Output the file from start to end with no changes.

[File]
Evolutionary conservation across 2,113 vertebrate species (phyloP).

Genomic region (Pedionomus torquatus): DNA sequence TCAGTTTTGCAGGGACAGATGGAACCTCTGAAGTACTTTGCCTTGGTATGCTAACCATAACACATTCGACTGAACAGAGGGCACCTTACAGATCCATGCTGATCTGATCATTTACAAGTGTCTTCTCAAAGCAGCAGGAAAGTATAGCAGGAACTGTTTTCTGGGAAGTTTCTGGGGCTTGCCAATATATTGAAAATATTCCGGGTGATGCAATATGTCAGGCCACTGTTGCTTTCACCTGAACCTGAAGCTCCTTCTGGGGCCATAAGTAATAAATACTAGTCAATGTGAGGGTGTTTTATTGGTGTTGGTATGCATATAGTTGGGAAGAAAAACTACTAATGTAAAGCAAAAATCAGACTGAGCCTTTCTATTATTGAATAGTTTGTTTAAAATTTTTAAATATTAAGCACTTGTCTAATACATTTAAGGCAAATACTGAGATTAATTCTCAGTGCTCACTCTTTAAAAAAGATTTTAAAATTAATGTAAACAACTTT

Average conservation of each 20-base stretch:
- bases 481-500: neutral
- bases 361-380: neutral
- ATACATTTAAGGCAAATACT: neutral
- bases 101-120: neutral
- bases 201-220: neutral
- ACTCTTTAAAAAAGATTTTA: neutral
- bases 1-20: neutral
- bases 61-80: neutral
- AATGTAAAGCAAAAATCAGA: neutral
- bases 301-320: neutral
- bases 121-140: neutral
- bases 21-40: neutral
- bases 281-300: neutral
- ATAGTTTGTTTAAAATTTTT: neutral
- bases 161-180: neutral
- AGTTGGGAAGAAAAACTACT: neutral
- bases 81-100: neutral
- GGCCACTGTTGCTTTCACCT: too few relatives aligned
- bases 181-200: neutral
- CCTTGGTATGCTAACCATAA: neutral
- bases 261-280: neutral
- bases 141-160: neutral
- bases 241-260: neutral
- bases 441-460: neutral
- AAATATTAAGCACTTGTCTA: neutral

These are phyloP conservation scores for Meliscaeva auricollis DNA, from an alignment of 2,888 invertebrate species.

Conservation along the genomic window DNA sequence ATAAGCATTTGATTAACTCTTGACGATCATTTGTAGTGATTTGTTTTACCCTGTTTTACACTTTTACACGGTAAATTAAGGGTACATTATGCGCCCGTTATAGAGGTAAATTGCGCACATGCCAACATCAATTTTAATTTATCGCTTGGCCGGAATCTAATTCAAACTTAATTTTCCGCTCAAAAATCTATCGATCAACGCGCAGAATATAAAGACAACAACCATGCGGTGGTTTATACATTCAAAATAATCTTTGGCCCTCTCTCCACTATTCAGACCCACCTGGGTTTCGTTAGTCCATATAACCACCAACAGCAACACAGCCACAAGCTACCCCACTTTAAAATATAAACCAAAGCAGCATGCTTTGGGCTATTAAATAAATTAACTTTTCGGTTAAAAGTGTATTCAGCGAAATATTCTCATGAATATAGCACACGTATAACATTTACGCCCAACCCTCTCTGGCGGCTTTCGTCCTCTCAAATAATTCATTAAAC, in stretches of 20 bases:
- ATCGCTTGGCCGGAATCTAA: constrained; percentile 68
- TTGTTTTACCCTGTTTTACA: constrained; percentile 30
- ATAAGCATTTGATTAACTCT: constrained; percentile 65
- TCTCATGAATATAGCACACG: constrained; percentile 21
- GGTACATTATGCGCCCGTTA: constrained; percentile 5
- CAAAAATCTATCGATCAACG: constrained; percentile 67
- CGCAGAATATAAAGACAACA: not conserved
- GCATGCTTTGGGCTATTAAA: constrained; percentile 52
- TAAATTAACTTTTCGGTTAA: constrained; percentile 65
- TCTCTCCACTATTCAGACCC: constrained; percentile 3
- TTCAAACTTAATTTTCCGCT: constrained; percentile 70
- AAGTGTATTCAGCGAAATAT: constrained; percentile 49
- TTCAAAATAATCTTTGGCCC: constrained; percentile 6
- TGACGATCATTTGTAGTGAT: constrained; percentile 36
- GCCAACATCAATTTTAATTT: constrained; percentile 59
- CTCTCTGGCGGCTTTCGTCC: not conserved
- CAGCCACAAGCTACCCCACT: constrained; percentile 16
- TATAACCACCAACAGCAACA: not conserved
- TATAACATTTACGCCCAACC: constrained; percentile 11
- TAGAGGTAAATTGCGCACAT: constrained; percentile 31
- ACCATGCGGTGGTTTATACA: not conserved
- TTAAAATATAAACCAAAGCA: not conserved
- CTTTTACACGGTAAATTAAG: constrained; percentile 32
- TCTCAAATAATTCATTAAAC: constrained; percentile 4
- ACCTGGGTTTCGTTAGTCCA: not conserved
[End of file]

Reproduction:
Evolutionary conservation across 2,113 vertebrate species (phyloP).

Genomic region (Pedionomus torquatus): DNA sequence TCAGTTTTGCAGGGACAGATGGAACCTCTGAAGTACTTTGCCTTGGTATGCTAACCATAACACATTCGACTGAACAGAGGGCACCTTACAGATCCATGCTGATCTGATCATTTACAAGTGTCTTCTCAAAGCAGCAGGAAAGTATAGCAGGAACTGTTTTCTGGGAAGTTTCTGGGGCTTGCCAATATATTGAAAATATTCCGGGTGATGCAATATGTCAGGCCACTGTTGCTTTCACCTGAACCTGAAGCTCCTTCTGGGGCCATAAGTAATAAATACTAGTCAATGTGAGGGTGTTTTATTGGTGTTGGTATGCATATAGTTGGGAAGAAAAACTACTAATGTAAAGCAAAAATCAGACTGAGCCTTTCTATTATTGAATAGTTTGTTTAAAATTTTTAAATATTAAGCACTTGTCTAATACATTTAAGGCAAATACTGAGATTAATTCTCAGTGCTCACTCTTTAAAAAAGATTTTAAAATTAATGTAAACAACTTT

Average conservation of each 20-base stretch:
- bases 481-500: neutral
- bases 361-380: neutral
- ATACATTTAAGGCAAATACT: neutral
- bases 101-120: neutral
- bases 201-220: neutral
- ACTCTTTAAAAAAGATTTTA: neutral
- bases 1-20: neutral
- bases 61-80: neutral
- AATGTAAAGCAAAAATCAGA: neutral
- bases 301-320: neutral
- bases 121-140: neutral
- bases 21-40: neutral
- bases 281-300: neutral
- ATAGTTTGTTTAAAATTTTT: neutral
- bases 161-180: neutral
- AGTTGGGAAGAAAAACTACT: neutral
- bases 81-100: neutral
- GGCCACTGTTGCTTTCACCT: too few relatives aligned
- bases 181-200: neutral
- CCTTGGTATGCTAACCATAA: neutral
- bases 261-280: neutral
- bases 141-160: neutral
- bases 241-260: neutral
- bases 441-460: neutral
- AAATATTAAGCACTTGTCTA: neutral

These are phyloP conservation scores for Meliscaeva auricollis DNA, from an alignment of 2,888 invertebrate species.

Conservation along the genomic window DNA sequence ATAAGCATTTGATTAACTCTTGACGATCATTTGTAGTGATTTGTTTTACCCTGTTTTACACTTTTACACGGTAAATTAAGGGTACATTATGCGCCCGTTATAGAGGTAAATTGCGCACATGCCAACATCAATTTTAATTTATCGCTTGGCCGGAATCTAATTCAAACTTAATTTTCCGCTCAAAAATCTATCGATCAACGCGCAGAATATAAAGACAACAACCATGCGGTGGTTTATACATTCAAAATAATCTTTGGCCCTCTCTCCACTATTCAGACCCACCTGGGTTTCGTTAGTCCATATAACCACCAACAGCAACACAGCCACAAGCTACCCCACTTTAAAATATAAACCAAAGCAGCATGCTTTGGGCTATTAAATAAATTAACTTTTCGGTTAAAAGTGTATTCAGCGAAATATTCTCATGAATATAGCACACGTATAACATTTACGCCCAACCCTCTCTGGCGGCTTTCGTCCTCTCAAATAATTCATTAAAC, in stretches of 20 bases:
- ATCGCTTGGCCGGAATCTAA: constrained; percentile 68
- TTGTTTTACCCTGTTTTACA: constrained; percentile 30
- ATAAGCATTTGATTAACTCT: constrained; percentile 65
- TCTCATGAATATAGCACACG: constrained; percentile 21
- GGTACATTATGCGCCCGTTA: constrained; percentile 5
- CAAAAATCTATCGATCAACG: constrained; percentile 67
- CGCAGAATATAAAGACAACA: not conserved
- GCATGCTTTGGGCTATTAAA: constrained; percentile 52
- TAAATTAACTTTTCGGTTAA: constrained; percentile 65
- TCTCTCCACTATTCAGACCC: constrained; percentile 3
- TTCAAACTTAATTTTCCGCT: constrained; percentile 70
- AAGTGTATTCAGCGAAATAT: constrained; percentile 49
- TTCAAAATAATCTTTGGCCC: constrained; percentile 6
- TGACGATCATTTGTAGTGAT: constrained; percentile 36
- GCCAACATCAATTTTAATTT: constrained; percentile 59
- CTCTCTGGCGGCTTTCGTCC: not conserved
- CAGCCACAAGCTACCCCACT: constrained; percentile 16
- TATAACCACCAACAGCAACA: not conserved
- TATAACATTTACGCCCAACC: constrained; percentile 11
- TAGAGGTAAATTGCGCACAT: constrained; percentile 31
- ACCATGCGGTGGTTTATACA: not conserved
- TTAAAATATAAACCAAAGCA: not conserved
- CTTTTACACGGTAAATTAAG: constrained; percentile 32
- TCTCAAATAATTCATTAAAC: constrained; percentile 4
- ACCTGGGTTTCGTTAGTCCA: not conserved